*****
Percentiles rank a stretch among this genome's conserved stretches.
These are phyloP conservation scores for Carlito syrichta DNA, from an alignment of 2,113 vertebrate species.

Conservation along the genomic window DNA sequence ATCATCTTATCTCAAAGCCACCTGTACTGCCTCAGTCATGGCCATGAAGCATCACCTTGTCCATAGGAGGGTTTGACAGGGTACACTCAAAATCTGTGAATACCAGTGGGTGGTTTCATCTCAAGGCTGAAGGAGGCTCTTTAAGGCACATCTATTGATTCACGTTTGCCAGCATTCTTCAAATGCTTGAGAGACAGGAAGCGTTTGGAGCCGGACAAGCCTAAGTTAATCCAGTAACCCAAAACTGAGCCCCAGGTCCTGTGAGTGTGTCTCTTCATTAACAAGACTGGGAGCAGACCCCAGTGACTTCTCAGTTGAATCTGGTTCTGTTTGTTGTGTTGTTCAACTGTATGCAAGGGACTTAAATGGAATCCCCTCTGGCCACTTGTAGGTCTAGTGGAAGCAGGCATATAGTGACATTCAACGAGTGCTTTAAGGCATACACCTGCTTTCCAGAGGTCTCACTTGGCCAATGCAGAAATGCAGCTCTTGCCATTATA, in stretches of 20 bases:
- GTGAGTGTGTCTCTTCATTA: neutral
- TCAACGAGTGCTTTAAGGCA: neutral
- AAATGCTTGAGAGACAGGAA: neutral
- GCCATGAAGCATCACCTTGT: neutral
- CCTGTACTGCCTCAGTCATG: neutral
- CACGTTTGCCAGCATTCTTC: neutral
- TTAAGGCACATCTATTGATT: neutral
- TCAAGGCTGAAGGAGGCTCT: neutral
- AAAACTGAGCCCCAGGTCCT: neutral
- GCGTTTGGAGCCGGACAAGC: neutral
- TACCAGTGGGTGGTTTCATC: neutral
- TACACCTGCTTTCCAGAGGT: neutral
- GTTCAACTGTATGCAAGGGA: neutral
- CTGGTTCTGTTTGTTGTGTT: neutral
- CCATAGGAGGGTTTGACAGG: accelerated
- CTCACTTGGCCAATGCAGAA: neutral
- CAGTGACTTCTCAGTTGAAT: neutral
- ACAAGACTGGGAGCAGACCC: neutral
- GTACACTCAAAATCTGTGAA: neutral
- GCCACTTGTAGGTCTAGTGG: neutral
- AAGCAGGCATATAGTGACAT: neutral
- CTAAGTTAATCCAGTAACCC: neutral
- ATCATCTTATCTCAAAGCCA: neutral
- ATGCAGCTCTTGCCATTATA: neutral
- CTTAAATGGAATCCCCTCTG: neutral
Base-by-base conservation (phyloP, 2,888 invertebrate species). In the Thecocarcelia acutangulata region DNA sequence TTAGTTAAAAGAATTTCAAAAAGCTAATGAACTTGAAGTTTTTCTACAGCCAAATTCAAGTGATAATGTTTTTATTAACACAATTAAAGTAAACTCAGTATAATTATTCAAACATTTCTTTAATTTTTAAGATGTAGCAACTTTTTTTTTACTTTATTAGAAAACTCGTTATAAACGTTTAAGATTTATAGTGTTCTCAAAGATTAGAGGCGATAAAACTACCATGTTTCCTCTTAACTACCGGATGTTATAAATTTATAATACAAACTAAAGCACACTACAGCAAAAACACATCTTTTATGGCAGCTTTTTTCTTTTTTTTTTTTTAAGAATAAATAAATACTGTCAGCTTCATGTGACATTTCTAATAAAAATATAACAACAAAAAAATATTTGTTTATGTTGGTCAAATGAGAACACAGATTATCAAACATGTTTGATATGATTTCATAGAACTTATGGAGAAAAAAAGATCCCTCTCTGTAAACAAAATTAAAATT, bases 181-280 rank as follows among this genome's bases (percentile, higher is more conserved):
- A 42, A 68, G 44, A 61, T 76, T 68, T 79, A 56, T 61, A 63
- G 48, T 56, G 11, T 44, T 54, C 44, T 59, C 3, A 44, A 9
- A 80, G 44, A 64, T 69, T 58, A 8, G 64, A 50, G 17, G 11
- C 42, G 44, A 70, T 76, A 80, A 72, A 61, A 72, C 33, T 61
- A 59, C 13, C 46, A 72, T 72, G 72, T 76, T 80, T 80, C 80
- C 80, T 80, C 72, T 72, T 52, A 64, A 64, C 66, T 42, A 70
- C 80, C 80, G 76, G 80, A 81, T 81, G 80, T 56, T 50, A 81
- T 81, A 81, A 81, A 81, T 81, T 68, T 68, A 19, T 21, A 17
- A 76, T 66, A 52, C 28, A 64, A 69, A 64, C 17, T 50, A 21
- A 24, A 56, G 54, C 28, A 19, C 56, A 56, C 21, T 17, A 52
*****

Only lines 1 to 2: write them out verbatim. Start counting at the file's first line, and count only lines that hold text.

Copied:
Percentiles rank a stretch among this genome's conserved stretches.
These are phyloP conservation scores for Carlito syrichta DNA, from an alignment of 2,113 vertebrate species.